Stony Brook is at the top, Vermont takes a step up, the River Hawks soar, Maine is on the move and UNH goes down, down down down, down down down down, down…
The America East conference slate is in full swing and the league is starting to fall in line with some of our own preseason predictions (mostly teams 3-5, the rest of it, welp, we tried): Stony Brook and Vermont are playing their best basketball while looking like clear favorites. Albany continues to show star talent, but gave a lackluster effort in a double-OT thriller against UMBC and plain didn’t show up in a beat down at the hands of the Catamounts. The Great Danes were also physically beaten up by Vermont, suffering several injuries to key players.
Hartford is exactly who we thought they would be: when Mark Nwakamma is on the floor and the Hawks three’s are falling they can beat anyone, but when either doesn’t happen (a frequent occurrence) they can lose to anyone.
UMBC has show reDunkulous athleticism, but inexperience, lack of outside shooting, and lackluster upperclassmen continue to handicap their potential. Maine has been surprisingly half-decent as of late, destroying Binghamton at home and nearly knocking off UMBC on the road. The Bearcats, meanwhile, continue to show explosive young talent, with equally heaping doses of inexperience and a dire lack of depth.
For the last 12 games, New Hampshire has looked like the worst team in league history – it’s been that bad.
The surprise of the season: The UMass Lowell River Hawks. The fighting Pat Duquette’s have had the most heart and hustle in the league all season, but with the return of senior forward Antonio Bivins, the River Hawks now the legitimate talent and athleticism to compete with anyone in the league.
Of course, the addition of the transitional River Hawks to the America East – and lack of apparent awareness of these issues by the America East, its member schools and the college basketball world as a whole created possible NCAA bylaw violations by both Vermont and Maine in regards to scheduling too many non-Division I schools. The storm clouds were rapidly forming overhead and the sky is darkening, but the league seems to have swooped in and saved the day. (We’re pretty sure when the film rights to this are sold, America East Commissioner Amy Huchthausen will be playing the role of the Dirt Harry-esque hero, while OBW’s Sam Perkins will be playing the bumbling villain… Can you say blockbuster hit?)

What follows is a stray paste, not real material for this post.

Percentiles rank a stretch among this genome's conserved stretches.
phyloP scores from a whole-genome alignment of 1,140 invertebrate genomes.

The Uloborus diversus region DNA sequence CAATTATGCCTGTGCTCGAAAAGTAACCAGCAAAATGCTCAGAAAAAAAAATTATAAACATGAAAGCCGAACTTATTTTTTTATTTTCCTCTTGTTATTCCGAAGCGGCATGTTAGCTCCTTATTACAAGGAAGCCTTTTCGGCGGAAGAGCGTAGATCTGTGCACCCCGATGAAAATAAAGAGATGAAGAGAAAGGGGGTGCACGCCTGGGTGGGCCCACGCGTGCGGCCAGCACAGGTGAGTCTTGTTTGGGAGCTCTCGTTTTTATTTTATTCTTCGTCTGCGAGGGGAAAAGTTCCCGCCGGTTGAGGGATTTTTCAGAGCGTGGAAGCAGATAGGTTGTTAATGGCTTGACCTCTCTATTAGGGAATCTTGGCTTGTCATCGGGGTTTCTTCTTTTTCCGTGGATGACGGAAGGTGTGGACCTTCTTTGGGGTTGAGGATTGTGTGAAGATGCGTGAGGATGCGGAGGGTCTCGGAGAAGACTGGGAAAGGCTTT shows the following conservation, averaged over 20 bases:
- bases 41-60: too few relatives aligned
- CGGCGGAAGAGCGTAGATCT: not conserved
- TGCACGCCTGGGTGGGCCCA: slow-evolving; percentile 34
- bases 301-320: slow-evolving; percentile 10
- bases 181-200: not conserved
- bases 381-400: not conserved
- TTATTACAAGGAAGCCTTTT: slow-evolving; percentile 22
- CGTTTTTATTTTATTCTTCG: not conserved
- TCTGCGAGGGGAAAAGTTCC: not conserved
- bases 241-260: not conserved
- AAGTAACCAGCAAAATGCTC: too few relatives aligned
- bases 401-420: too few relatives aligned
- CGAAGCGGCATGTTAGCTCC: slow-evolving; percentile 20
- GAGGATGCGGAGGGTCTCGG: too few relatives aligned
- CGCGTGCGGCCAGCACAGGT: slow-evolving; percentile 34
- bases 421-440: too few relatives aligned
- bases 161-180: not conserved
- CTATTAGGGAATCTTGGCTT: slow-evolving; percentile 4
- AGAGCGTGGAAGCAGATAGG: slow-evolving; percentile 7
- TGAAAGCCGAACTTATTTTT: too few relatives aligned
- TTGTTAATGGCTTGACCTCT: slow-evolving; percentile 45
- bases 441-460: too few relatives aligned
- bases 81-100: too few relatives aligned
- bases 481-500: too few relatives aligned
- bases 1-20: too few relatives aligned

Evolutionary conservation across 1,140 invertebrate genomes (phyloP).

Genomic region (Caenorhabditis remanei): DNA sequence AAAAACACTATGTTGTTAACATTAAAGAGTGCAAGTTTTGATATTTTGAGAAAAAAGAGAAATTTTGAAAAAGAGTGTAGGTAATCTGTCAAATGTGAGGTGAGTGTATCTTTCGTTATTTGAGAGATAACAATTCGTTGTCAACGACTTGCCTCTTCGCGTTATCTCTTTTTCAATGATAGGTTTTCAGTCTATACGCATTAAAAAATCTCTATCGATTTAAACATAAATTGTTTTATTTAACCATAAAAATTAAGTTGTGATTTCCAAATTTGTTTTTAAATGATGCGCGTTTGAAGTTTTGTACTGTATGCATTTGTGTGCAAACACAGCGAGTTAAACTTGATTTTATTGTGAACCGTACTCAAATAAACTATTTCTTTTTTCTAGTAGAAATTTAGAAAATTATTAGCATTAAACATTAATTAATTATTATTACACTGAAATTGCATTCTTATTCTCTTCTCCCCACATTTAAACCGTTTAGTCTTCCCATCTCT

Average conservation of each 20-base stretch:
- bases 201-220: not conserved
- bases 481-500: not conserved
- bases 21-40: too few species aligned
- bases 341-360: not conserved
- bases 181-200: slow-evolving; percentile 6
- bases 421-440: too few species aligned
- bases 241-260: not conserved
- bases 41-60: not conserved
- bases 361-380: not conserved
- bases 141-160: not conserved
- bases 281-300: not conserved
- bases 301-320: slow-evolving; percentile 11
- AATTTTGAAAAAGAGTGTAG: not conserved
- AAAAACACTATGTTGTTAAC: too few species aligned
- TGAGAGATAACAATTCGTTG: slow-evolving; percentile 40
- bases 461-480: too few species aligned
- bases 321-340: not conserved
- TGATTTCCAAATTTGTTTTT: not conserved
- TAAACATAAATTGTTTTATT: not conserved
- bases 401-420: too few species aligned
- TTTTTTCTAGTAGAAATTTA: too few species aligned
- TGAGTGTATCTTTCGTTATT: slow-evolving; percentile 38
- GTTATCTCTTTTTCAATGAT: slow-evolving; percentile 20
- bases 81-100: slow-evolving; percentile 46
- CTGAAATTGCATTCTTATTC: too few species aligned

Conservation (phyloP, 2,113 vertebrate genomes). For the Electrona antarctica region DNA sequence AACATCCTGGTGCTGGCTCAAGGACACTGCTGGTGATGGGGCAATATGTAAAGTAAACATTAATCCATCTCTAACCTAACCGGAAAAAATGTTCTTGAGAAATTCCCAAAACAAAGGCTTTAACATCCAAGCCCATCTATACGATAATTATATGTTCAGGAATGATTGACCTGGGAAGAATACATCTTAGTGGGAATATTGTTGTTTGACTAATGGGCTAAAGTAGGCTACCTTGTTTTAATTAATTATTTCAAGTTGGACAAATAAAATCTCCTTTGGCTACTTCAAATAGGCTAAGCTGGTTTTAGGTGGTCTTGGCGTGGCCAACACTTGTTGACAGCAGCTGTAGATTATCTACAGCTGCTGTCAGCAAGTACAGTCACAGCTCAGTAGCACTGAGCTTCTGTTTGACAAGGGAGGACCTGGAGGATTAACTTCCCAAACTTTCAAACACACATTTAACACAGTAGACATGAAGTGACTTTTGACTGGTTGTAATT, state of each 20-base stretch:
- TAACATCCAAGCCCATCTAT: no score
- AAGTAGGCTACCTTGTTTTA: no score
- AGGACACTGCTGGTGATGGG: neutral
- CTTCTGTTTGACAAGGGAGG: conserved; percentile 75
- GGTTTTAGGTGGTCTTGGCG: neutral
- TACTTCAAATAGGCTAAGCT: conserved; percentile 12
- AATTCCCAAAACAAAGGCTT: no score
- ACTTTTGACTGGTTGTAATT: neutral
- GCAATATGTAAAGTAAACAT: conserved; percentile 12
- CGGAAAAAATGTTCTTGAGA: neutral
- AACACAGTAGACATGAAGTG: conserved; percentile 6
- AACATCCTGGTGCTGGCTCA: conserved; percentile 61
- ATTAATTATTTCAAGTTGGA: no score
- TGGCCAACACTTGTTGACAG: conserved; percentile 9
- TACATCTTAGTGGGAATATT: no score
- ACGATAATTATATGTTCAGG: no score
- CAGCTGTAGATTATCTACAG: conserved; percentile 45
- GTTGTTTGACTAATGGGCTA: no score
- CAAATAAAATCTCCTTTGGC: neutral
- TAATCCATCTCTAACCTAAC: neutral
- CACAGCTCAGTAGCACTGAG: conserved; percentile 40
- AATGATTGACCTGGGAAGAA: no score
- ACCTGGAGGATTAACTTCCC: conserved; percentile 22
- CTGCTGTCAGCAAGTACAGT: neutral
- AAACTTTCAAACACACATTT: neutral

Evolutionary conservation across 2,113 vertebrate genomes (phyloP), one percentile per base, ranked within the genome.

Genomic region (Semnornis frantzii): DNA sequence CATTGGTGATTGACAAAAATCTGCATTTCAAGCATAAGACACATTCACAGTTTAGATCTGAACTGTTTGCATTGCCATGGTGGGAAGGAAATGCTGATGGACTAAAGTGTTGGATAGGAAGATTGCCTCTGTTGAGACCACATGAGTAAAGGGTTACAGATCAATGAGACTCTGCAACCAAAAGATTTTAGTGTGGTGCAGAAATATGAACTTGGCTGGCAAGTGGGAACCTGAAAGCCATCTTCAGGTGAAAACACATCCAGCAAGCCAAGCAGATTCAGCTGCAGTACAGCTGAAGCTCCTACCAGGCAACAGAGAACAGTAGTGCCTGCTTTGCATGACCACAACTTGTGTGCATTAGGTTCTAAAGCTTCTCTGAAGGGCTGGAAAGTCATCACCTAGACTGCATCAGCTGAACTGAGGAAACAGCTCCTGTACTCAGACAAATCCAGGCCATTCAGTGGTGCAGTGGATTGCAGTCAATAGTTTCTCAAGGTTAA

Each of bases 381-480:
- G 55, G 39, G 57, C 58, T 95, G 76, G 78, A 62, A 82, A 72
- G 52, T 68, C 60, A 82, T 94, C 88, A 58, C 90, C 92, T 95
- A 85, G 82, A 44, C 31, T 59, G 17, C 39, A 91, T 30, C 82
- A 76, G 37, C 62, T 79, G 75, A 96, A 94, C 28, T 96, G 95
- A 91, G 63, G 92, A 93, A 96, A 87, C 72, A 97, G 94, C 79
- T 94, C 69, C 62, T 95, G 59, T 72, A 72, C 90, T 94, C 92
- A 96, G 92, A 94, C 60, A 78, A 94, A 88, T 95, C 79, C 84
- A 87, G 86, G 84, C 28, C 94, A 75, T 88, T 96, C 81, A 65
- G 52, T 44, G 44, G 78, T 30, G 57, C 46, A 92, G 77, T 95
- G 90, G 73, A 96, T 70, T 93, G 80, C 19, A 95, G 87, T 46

Without further ado, here’s how we see the league right now. As a reminder, all records omit games against non-Division I schools (we count Lowell as a DI, even if the NCAA does not… or does… or, whatever…)
1. Stony Brook Seawolves (9-6, 2-0 in AE)
Results: L 68-63 at Columbia; W 73-50 at Hartford
This week: Jan. 15 vs Binghamton; Jan. 18 vs UMass Lowell.
Stony Brook hasn’t looked like last year’s Seawolves squad – putting up points in bunches, but statistically looking pretty pedestrian on defense – but their starting to resemble it a bit more, with Pikiell going from what had been a seven, and even at times six, man rotation back to his traditional 11-12 man shift against Hartford. Stony Brook lost to a hot shooting Columbia squad on the road, but they played them to the wire and carried themselves well (as an aside, how far has the league fallen that when the AE’s best squad loses to Columbia it’s taken as simply “business as usual”? But I digress). Jameel Warney is a monster, plain and simple, and demands double-teams every night. The problem for much of the non-conference slate was the Seawolves seemed incapable of making teams pay for selling out to stop Warney. They’ve now flipped the script, with senior guard Dave Coley beginning to round into form, Anthony Jackson’s sharp shooting, Eric McAlister cleaning up around the rim and Carson Puriefoy creating off the bounce. Red-shirt freshman wing Ahmad Walker has quietly found his stride as a high-energy athlete and freshman Chris Braley is starting to find his shooting stroke. Jackson missed the Hartford game due to a suspension for what was deemed a “violation of team rules,” and the Seawolves still won by 23. (more…)